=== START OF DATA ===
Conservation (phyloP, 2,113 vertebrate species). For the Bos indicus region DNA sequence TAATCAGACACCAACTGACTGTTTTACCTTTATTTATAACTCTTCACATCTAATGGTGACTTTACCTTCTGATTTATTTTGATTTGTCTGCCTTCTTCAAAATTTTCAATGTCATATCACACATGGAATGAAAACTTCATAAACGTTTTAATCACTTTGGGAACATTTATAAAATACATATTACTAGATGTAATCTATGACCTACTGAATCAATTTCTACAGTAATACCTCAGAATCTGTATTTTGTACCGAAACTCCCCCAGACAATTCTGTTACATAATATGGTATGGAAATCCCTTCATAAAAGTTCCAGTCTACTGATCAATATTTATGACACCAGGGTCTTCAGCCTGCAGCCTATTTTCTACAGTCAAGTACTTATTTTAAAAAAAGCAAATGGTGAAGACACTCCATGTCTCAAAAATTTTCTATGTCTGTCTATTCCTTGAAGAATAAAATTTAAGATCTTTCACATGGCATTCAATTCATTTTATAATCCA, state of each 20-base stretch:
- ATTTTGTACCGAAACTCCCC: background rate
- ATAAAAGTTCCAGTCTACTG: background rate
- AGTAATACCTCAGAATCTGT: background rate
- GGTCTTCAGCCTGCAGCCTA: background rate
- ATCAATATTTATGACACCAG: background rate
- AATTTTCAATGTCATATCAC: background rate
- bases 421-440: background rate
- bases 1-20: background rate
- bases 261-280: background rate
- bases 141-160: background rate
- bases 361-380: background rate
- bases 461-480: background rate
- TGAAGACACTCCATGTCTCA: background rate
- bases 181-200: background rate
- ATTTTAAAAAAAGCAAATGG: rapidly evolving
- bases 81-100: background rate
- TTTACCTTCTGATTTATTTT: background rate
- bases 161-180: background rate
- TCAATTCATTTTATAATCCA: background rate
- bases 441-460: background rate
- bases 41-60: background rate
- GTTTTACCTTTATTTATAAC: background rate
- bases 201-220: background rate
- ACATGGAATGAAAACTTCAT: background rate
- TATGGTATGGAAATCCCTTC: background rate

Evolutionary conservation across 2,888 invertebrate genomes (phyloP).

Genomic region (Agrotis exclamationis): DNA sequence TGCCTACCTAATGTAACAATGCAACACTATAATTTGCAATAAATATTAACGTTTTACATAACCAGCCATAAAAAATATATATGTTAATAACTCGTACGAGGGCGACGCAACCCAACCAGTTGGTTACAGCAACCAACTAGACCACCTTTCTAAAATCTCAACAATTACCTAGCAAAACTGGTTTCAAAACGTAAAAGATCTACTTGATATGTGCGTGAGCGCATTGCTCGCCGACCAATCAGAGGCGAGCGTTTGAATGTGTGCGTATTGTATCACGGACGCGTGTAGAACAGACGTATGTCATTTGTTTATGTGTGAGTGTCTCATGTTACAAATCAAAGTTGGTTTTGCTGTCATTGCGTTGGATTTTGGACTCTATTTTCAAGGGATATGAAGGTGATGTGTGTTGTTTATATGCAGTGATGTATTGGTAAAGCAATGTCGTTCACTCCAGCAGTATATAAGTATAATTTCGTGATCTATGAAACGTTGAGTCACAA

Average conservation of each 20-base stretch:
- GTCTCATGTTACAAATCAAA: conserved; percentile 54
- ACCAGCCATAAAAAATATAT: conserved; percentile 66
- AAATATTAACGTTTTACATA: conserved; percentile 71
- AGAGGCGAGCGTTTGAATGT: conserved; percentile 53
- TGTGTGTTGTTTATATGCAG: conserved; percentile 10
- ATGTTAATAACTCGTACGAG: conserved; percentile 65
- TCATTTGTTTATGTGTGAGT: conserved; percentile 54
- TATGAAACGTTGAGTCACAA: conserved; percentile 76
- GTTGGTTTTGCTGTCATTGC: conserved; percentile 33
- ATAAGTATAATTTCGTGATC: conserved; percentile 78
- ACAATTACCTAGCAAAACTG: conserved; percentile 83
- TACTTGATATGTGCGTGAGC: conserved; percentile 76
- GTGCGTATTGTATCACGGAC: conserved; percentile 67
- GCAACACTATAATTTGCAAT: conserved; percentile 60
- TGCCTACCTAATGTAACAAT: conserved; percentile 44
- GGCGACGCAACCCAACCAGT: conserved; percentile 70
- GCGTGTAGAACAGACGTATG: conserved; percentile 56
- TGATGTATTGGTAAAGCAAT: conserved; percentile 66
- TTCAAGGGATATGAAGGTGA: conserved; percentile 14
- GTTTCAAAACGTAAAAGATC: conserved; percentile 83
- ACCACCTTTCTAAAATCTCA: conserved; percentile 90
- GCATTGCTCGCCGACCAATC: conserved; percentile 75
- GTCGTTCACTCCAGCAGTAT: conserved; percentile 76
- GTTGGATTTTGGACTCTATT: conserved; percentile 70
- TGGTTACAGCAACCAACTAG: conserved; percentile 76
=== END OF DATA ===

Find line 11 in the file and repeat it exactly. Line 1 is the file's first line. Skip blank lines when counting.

- bases 141-160: background rate